Question 3: How would you evaluate the different positioning options?
Hollensen 2007 states the third phase in the IMS model is the screening of the markets. Following Arnold Communications research, VW had assessed and developed their potential markets. Now was the time to select and screen the best of the segment opportunities. VW had deduced that their two main target markets would be 18 to 34 year olds and the baby boomers in the over 40’s range. Both of these markets, much like the VW research showed similar persnality traits. However, due to VW’s lack of budget it was not possible to target both markets. VW had to decide where to position the new Beetle.
For the younger market, utilising the successful Drivers Wanted campaign and therefore putting the Beetle under the VW umberalla. Or for the baby boomers, by developing a seperate campaign to fully utilise the nostalgic leverage and to use the Beetle as a Hero brand for VW. 18 to 34 year olds have been a successful for the drivers wanted campaign They connect with the fun, confident, alternative lifestyle that the campaign potrays The Beetle’s hertitage resonates with the modern young american The main disadvantage to this market is the high price range of the new Beetle.
The current industry price range for the small car segment was between $11,035 to $17,239. The Beetle, at a base of $15,200, would be top of the price range between $17 to $18,000. With the potential to out price the majority of people within this target. The advantages of targeting the baby boomers market would be: Utilising all the strong nostalgic emotion that encouraged the production of the Beetle in the first place. This target market is more affluent and therefore would be able to afford the high price tag.
The disadvantages would be: The changing preference to larger cars within this age bracket, such as SUVs and Pick-ups. Personally, I feel Beetle ultimately made the wrong decision to target baby boomers. I dont believe the plus 40’s bracket would have been as sustainable versus the 18 to 34’s, as there is not as much growth. I think because of their budget constraints they should have utilised the already successful Drivers Wanted campaign, which showed high levels of unaided awareness and loyalty.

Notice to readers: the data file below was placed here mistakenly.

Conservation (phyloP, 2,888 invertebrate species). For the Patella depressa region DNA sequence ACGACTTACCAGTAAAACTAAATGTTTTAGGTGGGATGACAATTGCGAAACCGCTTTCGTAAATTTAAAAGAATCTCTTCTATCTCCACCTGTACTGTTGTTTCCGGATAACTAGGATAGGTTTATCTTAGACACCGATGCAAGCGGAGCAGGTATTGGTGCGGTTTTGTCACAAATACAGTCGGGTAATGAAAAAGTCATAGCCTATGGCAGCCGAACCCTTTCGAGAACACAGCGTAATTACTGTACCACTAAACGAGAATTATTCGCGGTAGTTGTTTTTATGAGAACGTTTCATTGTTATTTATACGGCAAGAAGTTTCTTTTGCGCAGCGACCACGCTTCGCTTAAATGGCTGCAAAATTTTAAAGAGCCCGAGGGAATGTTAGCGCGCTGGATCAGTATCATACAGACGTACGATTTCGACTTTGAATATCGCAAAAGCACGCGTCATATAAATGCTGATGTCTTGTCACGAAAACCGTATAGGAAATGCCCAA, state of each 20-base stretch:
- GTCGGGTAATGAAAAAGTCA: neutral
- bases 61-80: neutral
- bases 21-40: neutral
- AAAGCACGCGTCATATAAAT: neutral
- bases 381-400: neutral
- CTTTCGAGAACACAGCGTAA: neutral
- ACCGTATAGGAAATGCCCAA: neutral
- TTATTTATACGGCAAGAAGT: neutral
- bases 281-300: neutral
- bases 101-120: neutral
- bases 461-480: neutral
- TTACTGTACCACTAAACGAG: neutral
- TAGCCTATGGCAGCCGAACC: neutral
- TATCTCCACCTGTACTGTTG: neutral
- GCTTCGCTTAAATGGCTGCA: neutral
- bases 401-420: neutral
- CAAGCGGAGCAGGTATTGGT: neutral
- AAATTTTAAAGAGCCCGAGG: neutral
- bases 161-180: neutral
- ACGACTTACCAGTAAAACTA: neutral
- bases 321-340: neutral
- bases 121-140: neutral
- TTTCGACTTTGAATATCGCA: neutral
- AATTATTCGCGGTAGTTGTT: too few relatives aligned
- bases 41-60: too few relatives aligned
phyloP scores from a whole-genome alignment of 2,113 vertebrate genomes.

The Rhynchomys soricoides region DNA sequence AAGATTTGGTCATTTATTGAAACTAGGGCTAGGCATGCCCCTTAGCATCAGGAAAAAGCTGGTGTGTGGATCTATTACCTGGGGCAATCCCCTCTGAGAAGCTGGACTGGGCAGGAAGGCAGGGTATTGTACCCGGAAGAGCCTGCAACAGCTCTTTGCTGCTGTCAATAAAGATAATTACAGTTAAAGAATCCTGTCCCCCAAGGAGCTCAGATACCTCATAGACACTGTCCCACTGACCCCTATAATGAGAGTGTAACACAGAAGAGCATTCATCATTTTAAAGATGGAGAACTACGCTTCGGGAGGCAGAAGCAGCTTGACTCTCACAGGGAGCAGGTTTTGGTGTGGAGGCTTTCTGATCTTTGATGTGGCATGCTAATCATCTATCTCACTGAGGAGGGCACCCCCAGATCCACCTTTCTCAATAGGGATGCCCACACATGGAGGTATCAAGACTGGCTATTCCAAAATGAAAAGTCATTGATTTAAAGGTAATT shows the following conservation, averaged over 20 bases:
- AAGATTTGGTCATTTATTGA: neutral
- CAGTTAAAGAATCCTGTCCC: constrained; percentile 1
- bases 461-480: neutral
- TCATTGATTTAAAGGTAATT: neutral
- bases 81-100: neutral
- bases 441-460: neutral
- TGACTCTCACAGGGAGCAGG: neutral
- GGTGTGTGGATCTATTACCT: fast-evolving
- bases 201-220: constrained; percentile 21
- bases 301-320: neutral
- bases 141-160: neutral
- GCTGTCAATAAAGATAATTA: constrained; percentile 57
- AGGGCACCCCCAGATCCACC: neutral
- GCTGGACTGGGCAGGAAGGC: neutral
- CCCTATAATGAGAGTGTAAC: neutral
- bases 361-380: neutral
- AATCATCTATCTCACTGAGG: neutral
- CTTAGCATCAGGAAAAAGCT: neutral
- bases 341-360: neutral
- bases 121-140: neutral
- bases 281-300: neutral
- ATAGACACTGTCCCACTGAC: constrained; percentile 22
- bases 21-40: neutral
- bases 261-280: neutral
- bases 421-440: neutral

Also through their initial VW research, it showed the younger VW market to be more affluent. It also proved successful in the launch of the New Passat which was a high price tag car at $20,000, and worked to strengthen VW image despite going against the affordability value.
Question 4: How will the pricing and media selection choices be influenced by the positioning of the car?
The positioning of the car in either the 18 to 34 year old market or the baby boomer market has an effect on the pricing and media selection.
The pricing of the car as mentioned in the case study was always an issue of contention. The high base price of the beetle ment that its retail price range would be between $17 -18,000. The younger market would potentially be priced out at the higher range and there would also be potential for consumers of both segments to move up to a medium size car in a similar price range. This would open up the Beetle industry competitors. If priced too low it was feared the Beetle would not be attractive to dealers. The media in which the Beetle would be promoted would also be affected.
The budget was stated to be 25% of the an average car launch budget. The options were between TV or Print. Tv was desired as it would reach a more broader customer base. While Print was more specific and a much cheaper option. Should the Beetle have elected TV as their main media, the positioning would have affected the choice of TV programmes, channels and potentially times in which the commercials would have been aired. The print option would have been cheaper for the new Beetles budget and also would have had a more specific audience.
The types of publications they would choose would depend on the publications circulation figures and target market. Exhibit 14 of the case study displays tools such as Simmons Descriptors and J. D. Powers Driver Profile for defining the target markets of the magazines. This additional information regarding each publication makes the task of reaching either of the Beetles potential markets vastly easier. Bibliography Hollensen, Svend (2007), Global Marketing: A Decision-Oriented Approach (4th ed. ). London: Prentice Hall.